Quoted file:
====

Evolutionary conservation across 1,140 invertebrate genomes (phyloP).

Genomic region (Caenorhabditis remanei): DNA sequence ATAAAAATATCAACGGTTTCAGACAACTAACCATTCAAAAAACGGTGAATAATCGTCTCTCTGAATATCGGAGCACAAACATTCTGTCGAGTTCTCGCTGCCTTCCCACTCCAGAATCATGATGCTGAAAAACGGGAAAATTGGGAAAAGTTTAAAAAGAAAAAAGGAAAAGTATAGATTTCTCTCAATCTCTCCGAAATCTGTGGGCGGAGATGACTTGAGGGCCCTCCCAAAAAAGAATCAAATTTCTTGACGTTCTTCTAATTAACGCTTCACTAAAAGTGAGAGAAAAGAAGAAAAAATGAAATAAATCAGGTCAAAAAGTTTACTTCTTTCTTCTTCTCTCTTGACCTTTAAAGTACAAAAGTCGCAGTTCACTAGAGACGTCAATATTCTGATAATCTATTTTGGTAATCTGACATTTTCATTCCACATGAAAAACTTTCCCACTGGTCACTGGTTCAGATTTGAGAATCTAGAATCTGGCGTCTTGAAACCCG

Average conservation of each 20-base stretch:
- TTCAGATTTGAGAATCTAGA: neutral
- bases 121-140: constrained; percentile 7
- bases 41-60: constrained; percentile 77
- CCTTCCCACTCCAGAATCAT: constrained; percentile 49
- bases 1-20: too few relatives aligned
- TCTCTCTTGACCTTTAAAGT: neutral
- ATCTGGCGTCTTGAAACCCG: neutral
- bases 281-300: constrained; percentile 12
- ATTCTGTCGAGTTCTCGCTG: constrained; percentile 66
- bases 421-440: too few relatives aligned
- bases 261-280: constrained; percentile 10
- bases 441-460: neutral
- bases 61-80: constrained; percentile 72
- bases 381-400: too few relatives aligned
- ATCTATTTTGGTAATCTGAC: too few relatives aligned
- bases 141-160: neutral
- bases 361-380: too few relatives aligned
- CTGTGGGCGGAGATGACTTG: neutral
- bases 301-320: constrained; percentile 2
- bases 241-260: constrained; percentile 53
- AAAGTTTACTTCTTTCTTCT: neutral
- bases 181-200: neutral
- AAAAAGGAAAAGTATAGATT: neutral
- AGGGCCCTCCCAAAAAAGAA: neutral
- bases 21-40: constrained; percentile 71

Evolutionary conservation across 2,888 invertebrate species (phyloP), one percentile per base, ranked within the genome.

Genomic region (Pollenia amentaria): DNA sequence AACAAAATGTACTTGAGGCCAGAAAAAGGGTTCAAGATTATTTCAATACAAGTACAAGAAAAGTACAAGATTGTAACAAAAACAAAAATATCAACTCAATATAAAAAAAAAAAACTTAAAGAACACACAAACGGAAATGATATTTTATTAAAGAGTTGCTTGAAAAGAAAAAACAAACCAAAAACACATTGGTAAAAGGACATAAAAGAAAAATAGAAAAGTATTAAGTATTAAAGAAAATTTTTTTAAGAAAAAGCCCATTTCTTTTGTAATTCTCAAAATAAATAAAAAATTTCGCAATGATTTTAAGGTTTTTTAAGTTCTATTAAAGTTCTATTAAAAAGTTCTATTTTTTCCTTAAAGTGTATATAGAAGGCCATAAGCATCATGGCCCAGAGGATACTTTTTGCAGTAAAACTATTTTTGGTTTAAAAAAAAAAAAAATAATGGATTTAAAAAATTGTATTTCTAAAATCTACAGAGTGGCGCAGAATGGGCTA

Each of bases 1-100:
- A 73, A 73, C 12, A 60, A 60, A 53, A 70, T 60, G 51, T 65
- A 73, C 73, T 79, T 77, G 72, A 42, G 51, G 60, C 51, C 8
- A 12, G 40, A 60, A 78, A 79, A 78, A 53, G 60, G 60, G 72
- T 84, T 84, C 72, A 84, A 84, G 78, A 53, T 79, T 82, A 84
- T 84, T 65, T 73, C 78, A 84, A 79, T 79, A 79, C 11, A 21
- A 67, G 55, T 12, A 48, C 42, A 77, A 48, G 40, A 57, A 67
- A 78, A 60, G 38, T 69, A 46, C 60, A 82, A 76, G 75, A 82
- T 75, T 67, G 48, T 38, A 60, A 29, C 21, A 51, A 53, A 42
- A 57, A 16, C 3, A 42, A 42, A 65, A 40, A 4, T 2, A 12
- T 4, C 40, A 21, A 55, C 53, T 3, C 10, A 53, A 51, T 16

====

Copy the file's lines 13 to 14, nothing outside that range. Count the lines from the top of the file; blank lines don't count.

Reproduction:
- bases 421-440: too few relatives aligned
- bases 261-280: constrained; percentile 10